In the recently published Thunderclap: A memoir of art and life & sudden death, Cumming recalls her childhood in Edinburgh through artworks that made her receptive to the world. The book is an exploration of Dutch Golden Age art, a celebration of the sense of sight, as well as an elegiac tribute to her father, James Cumming, a Scottish semi-figurative painter. “All my ideas of life and art come originally from our conversations," she writes. Even after his sudden death, she still feels his presence: “Apparently dead for over thirty years but still thinking hard somewhere else."
The Cumming family's first and only overseas trip, to the Netherlands when Laura was seven and at the time of the moon landing, ignited a fascination with the Dutch landscape. It is familiar to her yet exotic, reminiscent of the perfection and beauty of polders, tiles, paving stones, bricks and the smoothness of the land surface — “its staggering flatness some kind of aspect of its own modernity".
The generous visual culture of the Golden Age speaks to her. In 20 years, in the mid-17th century, 700 Dutch artists painted 1.4-million (8-million, according to other estimates) works that people of all social classes and professions bought. The renowned paintings of interiors and still lifes were not just tricks of perspective or displays of wealth: depiction was often non-literal, subjects were embellished and imaginatively composed and merged. “What proliferation, what permeation, what love of images," Cumming exclaims. “Which other nation wanted to portray all of itself in this way, its food and drink and physical conditions, its lovers, its doctors, housewives, and drunks?"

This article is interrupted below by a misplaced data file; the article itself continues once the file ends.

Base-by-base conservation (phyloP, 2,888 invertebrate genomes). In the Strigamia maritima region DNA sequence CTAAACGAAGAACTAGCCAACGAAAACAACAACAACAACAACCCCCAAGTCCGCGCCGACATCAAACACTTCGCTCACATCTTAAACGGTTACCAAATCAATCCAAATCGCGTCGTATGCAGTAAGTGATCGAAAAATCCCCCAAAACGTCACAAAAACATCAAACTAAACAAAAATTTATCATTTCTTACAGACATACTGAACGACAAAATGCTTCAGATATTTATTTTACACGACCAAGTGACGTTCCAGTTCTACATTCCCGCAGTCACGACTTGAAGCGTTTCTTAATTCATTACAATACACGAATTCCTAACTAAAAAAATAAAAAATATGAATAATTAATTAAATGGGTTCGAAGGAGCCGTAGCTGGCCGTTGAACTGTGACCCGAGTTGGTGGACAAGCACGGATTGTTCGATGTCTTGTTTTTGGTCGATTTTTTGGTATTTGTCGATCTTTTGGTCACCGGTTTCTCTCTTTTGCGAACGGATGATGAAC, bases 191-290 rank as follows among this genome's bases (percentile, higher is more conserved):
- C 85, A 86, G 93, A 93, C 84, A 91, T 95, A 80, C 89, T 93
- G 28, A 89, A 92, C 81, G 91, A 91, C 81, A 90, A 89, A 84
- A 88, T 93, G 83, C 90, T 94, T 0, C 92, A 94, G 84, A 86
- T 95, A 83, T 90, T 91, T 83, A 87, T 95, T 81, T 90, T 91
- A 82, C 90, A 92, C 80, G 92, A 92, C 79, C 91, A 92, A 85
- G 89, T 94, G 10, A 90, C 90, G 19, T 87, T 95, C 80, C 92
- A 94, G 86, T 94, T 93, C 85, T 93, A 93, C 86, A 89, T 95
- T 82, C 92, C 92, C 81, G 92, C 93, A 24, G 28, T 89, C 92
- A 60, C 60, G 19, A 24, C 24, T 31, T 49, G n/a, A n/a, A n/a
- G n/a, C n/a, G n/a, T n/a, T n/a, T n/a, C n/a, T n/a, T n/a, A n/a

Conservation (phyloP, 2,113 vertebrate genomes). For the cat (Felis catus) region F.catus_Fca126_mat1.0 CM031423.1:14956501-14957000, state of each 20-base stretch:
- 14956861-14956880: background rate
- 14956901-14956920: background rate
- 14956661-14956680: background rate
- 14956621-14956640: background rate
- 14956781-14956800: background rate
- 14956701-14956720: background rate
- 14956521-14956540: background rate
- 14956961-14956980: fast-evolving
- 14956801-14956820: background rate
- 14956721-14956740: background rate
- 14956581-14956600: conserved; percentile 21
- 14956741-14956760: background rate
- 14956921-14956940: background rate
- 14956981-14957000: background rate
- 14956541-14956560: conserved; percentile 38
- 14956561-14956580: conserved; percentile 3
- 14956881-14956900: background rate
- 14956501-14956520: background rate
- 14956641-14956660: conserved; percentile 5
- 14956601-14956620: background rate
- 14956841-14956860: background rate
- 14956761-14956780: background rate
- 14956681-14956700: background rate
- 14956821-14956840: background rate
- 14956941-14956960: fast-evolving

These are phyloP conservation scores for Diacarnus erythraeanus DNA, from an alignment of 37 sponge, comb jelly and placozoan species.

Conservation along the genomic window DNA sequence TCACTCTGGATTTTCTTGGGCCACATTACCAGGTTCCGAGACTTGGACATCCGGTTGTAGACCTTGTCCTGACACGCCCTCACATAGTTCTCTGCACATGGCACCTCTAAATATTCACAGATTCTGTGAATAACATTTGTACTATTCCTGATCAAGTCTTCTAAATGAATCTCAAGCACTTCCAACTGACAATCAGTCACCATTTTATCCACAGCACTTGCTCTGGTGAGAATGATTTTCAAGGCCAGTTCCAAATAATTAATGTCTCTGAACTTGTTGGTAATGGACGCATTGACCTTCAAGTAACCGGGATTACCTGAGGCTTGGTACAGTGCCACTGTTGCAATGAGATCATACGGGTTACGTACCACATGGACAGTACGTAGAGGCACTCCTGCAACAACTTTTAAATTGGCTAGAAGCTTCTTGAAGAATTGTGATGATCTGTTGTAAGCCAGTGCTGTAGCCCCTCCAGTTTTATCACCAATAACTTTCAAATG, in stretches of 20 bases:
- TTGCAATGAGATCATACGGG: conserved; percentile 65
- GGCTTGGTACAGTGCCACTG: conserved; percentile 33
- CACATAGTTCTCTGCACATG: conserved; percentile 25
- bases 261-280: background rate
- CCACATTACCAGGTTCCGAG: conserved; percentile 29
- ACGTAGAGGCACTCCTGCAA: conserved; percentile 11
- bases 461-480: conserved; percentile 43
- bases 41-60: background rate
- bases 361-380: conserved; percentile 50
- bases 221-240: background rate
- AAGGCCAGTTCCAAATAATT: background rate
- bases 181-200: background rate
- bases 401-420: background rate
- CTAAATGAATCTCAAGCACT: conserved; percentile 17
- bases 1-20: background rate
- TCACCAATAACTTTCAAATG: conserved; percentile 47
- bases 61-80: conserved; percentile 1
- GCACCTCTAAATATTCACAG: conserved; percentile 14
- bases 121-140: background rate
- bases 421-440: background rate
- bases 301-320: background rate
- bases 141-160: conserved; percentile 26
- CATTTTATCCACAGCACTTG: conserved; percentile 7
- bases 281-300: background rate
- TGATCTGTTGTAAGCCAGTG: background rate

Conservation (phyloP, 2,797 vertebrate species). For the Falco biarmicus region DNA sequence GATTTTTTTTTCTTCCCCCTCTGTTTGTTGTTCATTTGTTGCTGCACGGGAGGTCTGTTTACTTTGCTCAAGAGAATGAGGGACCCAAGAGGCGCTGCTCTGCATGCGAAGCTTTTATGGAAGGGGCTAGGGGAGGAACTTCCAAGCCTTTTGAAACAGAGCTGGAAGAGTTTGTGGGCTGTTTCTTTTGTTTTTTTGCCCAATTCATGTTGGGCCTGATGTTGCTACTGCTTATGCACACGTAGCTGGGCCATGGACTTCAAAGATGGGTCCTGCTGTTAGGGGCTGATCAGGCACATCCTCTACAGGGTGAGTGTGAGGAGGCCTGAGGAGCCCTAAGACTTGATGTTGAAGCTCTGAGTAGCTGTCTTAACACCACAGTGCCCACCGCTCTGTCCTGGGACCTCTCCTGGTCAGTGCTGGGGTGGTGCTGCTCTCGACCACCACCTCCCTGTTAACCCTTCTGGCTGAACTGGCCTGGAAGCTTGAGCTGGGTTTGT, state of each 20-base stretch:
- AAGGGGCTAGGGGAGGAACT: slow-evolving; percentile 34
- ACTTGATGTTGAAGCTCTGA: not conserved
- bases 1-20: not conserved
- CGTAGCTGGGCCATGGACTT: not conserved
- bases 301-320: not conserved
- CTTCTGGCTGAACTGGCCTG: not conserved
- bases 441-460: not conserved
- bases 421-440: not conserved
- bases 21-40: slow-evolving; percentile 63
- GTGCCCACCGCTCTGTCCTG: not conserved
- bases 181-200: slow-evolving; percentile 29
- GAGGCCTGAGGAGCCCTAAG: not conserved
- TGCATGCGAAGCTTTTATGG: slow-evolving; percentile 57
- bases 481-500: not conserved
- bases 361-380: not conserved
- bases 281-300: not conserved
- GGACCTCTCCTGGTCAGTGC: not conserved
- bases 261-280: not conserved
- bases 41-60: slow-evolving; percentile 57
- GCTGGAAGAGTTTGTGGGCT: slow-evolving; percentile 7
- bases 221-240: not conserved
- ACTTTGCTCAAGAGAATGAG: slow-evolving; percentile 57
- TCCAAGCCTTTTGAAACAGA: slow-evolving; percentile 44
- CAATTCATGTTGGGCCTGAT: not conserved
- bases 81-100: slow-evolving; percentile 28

Cumming writes luminously about the “transcendent charisma" of still lifes, and specifically about the “metallic sheen" that radiates from the subject of Adriaen Coorte's Still Life with Asparagus against a background of “obliterating darkness". She also examines works by Vermeer, Rembrandt, Avercamp and Rachel Ruysch, among others.
Central to her, and perhaps most beloved, is Carel Fabritius, an enigmatic painter whose voice is silent in the written record, and of whom only a dozen works have survived. His most famous painting, The Goldfinch, is a portrait, executed in powerful brushstrokes, of a goldfinch with a chain on its claw, speaking of “isolation and inwardness". The bird's gaze is directed straight at the viewer.
Cataclysms and tragedies are not absent: Hilla, Cumming's daughter, suddenly becomes colour-blind; James Cumming loses the vision in one eye before his sudden death from cancer; Fabritius's wife and three daughters die before he is 21.
On a different scale: on 1654, a gunpowder storage facility explodes in Delft's city centre. The impact reduces a quarter of the city to ruins. Death toll: unknown. Among the victims are everyone who happened to be in Fabritius's studio that autumn morning: the painter himself, his assistant, his mother-in-law and a citizen posing for his portrait.
Recent restoration work on The Goldfinch has revealed scars that testify to a violent explosion. The Delft Thunderclap made every atom of the painting tremble, but it didn't destroy it because the paint was still wet. Someone rescued it from the ruins of Fabritius's studio, and we can still look at it. “The painting lives. The creator survives."
♦ VWB ♦
BE PART OF THE CONVERSATION: Go to the bottom of this page to share your opinion. We look forward to hearing from you.